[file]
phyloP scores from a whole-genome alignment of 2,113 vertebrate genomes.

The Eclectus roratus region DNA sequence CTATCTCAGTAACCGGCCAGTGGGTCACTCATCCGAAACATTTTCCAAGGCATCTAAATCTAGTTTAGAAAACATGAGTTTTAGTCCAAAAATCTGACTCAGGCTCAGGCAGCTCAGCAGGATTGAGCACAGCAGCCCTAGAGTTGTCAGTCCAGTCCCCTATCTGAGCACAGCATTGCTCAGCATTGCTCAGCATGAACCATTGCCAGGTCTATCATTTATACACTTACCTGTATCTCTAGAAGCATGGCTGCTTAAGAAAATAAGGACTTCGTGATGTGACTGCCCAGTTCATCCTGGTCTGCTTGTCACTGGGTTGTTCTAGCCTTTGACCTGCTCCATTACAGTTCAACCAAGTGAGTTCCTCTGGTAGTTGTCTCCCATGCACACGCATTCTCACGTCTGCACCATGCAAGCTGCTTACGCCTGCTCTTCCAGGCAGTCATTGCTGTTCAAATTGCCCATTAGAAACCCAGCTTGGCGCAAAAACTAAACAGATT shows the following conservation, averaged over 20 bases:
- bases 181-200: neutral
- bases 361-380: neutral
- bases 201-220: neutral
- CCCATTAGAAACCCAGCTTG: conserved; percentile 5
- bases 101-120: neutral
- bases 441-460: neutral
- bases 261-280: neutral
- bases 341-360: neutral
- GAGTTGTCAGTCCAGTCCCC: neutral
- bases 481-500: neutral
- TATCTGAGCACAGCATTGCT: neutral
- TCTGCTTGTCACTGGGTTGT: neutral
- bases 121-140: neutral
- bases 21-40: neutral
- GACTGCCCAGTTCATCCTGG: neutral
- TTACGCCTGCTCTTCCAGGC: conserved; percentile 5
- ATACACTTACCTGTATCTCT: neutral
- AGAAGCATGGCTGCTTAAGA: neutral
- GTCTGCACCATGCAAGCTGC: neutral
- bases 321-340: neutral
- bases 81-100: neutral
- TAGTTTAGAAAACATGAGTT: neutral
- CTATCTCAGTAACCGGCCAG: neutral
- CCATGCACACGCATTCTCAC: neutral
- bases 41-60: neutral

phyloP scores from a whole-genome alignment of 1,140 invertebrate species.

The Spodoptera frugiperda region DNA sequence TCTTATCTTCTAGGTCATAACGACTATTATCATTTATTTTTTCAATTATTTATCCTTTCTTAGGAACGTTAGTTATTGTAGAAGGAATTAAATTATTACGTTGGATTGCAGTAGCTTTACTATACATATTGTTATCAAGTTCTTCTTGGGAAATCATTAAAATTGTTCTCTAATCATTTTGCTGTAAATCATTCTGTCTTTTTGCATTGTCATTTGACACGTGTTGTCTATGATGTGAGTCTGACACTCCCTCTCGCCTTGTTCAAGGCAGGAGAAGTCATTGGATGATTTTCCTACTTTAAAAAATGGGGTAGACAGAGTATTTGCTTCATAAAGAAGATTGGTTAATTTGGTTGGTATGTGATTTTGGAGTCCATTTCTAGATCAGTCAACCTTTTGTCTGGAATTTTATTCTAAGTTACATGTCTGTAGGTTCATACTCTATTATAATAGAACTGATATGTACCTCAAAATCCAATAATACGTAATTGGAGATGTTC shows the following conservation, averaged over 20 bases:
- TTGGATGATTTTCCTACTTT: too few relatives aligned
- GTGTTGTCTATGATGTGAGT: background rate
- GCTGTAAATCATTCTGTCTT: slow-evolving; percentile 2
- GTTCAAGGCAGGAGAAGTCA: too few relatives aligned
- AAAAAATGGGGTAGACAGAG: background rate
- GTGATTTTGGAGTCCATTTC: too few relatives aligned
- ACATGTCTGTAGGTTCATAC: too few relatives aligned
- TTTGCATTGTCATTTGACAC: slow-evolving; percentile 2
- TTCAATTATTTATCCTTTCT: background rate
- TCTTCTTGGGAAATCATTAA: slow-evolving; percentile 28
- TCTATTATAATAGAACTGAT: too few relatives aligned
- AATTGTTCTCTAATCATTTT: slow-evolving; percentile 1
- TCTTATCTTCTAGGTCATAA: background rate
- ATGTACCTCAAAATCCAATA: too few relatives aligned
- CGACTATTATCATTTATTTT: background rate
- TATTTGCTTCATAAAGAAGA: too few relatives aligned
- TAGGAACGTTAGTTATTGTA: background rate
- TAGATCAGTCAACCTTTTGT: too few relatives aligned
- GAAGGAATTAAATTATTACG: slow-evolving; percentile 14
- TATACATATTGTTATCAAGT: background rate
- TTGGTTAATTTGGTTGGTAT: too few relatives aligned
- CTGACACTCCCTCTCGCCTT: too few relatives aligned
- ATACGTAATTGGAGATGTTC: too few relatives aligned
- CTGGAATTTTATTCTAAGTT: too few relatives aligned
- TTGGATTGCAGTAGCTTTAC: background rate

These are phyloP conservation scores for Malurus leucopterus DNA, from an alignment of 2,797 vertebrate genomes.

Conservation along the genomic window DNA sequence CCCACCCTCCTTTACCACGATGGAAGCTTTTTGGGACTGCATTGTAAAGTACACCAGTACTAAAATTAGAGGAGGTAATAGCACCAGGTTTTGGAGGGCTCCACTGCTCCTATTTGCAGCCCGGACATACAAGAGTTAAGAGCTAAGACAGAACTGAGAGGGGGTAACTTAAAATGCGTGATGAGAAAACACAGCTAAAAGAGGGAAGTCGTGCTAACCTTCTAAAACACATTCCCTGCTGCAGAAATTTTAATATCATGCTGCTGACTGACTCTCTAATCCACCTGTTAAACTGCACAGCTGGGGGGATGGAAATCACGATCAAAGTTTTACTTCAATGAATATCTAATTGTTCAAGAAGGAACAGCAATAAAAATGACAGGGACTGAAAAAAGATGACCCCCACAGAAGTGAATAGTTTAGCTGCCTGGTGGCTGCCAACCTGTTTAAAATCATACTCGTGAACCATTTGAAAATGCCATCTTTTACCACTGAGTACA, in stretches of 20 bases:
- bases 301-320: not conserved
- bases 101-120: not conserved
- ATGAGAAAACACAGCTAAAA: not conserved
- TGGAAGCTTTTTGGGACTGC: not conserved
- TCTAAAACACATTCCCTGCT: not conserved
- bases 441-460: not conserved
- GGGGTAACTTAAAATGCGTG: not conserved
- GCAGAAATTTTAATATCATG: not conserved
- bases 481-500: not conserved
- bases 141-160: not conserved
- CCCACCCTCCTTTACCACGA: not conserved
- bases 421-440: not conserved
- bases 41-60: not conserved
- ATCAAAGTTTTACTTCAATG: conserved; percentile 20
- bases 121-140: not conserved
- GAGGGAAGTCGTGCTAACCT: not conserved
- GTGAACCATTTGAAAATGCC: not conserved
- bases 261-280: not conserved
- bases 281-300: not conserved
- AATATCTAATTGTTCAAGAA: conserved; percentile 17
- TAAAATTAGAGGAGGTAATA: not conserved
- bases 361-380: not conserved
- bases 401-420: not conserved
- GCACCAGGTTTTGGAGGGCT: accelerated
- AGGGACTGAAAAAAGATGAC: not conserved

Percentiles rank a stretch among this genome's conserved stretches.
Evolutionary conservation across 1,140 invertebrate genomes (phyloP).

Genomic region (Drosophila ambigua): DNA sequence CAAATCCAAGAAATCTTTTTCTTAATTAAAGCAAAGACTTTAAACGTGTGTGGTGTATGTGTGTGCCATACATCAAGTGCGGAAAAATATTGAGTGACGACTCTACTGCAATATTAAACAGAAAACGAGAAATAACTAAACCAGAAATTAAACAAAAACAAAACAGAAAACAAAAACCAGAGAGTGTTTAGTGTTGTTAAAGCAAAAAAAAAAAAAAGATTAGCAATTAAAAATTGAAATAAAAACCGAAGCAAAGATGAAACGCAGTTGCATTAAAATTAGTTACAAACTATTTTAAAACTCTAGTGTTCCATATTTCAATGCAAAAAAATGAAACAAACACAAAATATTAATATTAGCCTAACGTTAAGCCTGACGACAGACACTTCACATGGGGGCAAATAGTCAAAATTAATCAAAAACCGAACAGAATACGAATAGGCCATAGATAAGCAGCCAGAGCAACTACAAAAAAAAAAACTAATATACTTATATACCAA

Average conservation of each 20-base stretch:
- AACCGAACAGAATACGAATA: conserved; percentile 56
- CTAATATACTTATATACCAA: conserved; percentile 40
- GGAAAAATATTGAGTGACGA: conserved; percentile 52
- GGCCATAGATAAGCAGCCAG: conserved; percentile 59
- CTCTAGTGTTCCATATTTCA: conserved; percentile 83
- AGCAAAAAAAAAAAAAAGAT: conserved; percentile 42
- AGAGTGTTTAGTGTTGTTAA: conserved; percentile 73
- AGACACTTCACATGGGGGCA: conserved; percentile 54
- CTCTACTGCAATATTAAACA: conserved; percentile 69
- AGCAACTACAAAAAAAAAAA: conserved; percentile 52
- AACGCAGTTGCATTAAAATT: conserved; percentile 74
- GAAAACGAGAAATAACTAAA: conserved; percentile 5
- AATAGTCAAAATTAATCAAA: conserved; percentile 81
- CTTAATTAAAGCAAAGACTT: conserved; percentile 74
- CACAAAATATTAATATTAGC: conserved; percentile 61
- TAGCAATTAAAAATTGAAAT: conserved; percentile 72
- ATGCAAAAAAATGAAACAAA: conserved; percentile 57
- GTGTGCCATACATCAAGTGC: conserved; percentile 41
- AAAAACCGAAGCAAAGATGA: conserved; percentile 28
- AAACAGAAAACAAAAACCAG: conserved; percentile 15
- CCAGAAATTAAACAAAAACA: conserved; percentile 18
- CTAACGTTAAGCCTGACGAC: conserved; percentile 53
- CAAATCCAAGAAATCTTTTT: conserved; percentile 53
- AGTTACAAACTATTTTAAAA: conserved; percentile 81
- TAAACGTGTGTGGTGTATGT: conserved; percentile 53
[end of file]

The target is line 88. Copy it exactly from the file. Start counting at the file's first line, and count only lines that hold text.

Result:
- GGAAAAATATTGAGTGACGA: conserved; percentile 52